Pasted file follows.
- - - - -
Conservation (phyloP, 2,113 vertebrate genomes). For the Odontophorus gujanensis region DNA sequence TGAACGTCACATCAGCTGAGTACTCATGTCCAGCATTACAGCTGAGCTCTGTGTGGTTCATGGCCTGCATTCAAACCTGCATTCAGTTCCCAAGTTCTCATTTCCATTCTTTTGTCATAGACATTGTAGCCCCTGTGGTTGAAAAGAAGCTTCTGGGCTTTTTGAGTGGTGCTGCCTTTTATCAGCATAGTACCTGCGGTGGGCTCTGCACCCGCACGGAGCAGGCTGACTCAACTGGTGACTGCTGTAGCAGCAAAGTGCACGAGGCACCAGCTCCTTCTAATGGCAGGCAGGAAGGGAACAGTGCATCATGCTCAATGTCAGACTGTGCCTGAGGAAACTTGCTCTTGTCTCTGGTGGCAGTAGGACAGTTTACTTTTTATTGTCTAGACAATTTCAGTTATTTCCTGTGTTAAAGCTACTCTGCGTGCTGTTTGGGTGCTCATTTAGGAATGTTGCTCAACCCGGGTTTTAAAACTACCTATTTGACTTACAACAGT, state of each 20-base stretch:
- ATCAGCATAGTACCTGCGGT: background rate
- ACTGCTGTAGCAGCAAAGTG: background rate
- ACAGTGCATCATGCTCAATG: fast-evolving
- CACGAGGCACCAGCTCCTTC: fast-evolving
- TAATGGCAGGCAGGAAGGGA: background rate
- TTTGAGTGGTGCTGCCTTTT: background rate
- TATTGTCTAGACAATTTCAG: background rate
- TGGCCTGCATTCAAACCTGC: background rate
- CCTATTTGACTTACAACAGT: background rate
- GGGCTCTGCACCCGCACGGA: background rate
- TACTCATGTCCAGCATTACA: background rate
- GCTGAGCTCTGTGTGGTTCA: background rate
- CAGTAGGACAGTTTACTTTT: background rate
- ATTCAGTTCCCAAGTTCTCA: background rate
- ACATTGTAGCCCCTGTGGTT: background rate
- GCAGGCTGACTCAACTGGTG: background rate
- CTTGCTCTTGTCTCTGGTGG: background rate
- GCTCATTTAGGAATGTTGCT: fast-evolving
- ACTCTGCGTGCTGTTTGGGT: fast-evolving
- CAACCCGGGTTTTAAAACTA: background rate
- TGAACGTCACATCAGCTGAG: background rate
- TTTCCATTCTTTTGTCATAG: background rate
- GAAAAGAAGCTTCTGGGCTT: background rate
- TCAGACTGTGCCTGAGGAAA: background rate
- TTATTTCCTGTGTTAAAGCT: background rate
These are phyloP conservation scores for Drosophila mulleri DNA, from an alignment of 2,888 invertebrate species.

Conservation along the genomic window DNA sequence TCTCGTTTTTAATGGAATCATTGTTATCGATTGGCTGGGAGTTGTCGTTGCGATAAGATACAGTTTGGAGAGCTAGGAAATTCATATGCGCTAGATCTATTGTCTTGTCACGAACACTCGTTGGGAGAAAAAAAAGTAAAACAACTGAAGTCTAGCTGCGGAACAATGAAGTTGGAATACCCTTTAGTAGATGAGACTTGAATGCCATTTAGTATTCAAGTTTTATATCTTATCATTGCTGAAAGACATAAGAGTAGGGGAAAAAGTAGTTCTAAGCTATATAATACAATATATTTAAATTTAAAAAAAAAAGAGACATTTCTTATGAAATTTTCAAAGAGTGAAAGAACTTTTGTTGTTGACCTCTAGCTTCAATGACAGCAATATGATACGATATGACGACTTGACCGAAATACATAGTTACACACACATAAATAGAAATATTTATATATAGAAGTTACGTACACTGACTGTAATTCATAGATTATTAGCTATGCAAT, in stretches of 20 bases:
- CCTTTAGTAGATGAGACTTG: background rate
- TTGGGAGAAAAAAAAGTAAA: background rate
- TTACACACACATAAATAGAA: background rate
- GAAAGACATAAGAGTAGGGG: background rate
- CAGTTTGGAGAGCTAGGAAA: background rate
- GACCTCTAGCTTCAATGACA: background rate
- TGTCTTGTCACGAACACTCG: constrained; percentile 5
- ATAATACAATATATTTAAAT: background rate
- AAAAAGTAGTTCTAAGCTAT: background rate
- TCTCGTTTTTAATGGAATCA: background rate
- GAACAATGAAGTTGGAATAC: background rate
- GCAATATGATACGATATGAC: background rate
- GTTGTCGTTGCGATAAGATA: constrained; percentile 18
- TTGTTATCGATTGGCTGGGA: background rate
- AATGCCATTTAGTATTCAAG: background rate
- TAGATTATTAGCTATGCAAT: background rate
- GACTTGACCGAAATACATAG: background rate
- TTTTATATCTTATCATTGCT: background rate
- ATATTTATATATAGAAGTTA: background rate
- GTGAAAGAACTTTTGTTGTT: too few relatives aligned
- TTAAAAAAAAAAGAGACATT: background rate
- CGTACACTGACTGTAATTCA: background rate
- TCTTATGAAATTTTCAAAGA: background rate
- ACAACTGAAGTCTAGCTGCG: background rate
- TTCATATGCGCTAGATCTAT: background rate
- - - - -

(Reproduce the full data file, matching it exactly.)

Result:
Conservation (phyloP, 2,113 vertebrate genomes). For the Odontophorus gujanensis region DNA sequence TGAACGTCACATCAGCTGAGTACTCATGTCCAGCATTACAGCTGAGCTCTGTGTGGTTCATGGCCTGCATTCAAACCTGCATTCAGTTCCCAAGTTCTCATTTCCATTCTTTTGTCATAGACATTGTAGCCCCTGTGGTTGAAAAGAAGCTTCTGGGCTTTTTGAGTGGTGCTGCCTTTTATCAGCATAGTACCTGCGGTGGGCTCTGCACCCGCACGGAGCAGGCTGACTCAACTGGTGACTGCTGTAGCAGCAAAGTGCACGAGGCACCAGCTCCTTCTAATGGCAGGCAGGAAGGGAACAGTGCATCATGCTCAATGTCAGACTGTGCCTGAGGAAACTTGCTCTTGTCTCTGGTGGCAGTAGGACAGTTTACTTTTTATTGTCTAGACAATTTCAGTTATTTCCTGTGTTAAAGCTACTCTGCGTGCTGTTTGGGTGCTCATTTAGGAATGTTGCTCAACCCGGGTTTTAAAACTACCTATTTGACTTACAACAGT, state of each 20-base stretch:
- ATCAGCATAGTACCTGCGGT: background rate
- ACTGCTGTAGCAGCAAAGTG: background rate
- ACAGTGCATCATGCTCAATG: fast-evolving
- CACGAGGCACCAGCTCCTTC: fast-evolving
- TAATGGCAGGCAGGAAGGGA: background rate
- TTTGAGTGGTGCTGCCTTTT: background rate
- TATTGTCTAGACAATTTCAG: background rate
- TGGCCTGCATTCAAACCTGC: background rate
- CCTATTTGACTTACAACAGT: background rate
- GGGCTCTGCACCCGCACGGA: background rate
- TACTCATGTCCAGCATTACA: background rate
- GCTGAGCTCTGTGTGGTTCA: background rate
- CAGTAGGACAGTTTACTTTT: background rate
- ATTCAGTTCCCAAGTTCTCA: background rate
- ACATTGTAGCCCCTGTGGTT: background rate
- GCAGGCTGACTCAACTGGTG: background rate
- CTTGCTCTTGTCTCTGGTGG: background rate
- GCTCATTTAGGAATGTTGCT: fast-evolving
- ACTCTGCGTGCTGTTTGGGT: fast-evolving
- CAACCCGGGTTTTAAAACTA: background rate
- TGAACGTCACATCAGCTGAG: background rate
- TTTCCATTCTTTTGTCATAG: background rate
- GAAAAGAAGCTTCTGGGCTT: background rate
- TCAGACTGTGCCTGAGGAAA: background rate
- TTATTTCCTGTGTTAAAGCT: background rate
These are phyloP conservation scores for Drosophila mulleri DNA, from an alignment of 2,888 invertebrate species.

Conservation along the genomic window DNA sequence TCTCGTTTTTAATGGAATCATTGTTATCGATTGGCTGGGAGTTGTCGTTGCGATAAGATACAGTTTGGAGAGCTAGGAAATTCATATGCGCTAGATCTATTGTCTTGTCACGAACACTCGTTGGGAGAAAAAAAAGTAAAACAACTGAAGTCTAGCTGCGGAACAATGAAGTTGGAATACCCTTTAGTAGATGAGACTTGAATGCCATTTAGTATTCAAGTTTTATATCTTATCATTGCTGAAAGACATAAGAGTAGGGGAAAAAGTAGTTCTAAGCTATATAATACAATATATTTAAATTTAAAAAAAAAAGAGACATTTCTTATGAAATTTTCAAAGAGTGAAAGAACTTTTGTTGTTGACCTCTAGCTTCAATGACAGCAATATGATACGATATGACGACTTGACCGAAATACATAGTTACACACACATAAATAGAAATATTTATATATAGAAGTTACGTACACTGACTGTAATTCATAGATTATTAGCTATGCAAT, in stretches of 20 bases:
- CCTTTAGTAGATGAGACTTG: background rate
- TTGGGAGAAAAAAAAGTAAA: background rate
- TTACACACACATAAATAGAA: background rate
- GAAAGACATAAGAGTAGGGG: background rate
- CAGTTTGGAGAGCTAGGAAA: background rate
- GACCTCTAGCTTCAATGACA: background rate
- TGTCTTGTCACGAACACTCG: constrained; percentile 5
- ATAATACAATATATTTAAAT: background rate
- AAAAAGTAGTTCTAAGCTAT: background rate
- TCTCGTTTTTAATGGAATCA: background rate
- GAACAATGAAGTTGGAATAC: background rate
- GCAATATGATACGATATGAC: background rate
- GTTGTCGTTGCGATAAGATA: constrained; percentile 18
- TTGTTATCGATTGGCTGGGA: background rate
- AATGCCATTTAGTATTCAAG: background rate
- TAGATTATTAGCTATGCAAT: background rate
- GACTTGACCGAAATACATAG: background rate
- TTTTATATCTTATCATTGCT: background rate
- ATATTTATATATAGAAGTTA: background rate
- GTGAAAGAACTTTTGTTGTT: too few relatives aligned
- TTAAAAAAAAAAGAGACATT: background rate
- CGTACACTGACTGTAATTCA: background rate
- TCTTATGAAATTTTCAAAGA: background rate
- ACAACTGAAGTCTAGCTGCG: background rate
- TTCATATGCGCTAGATCTAT: background rate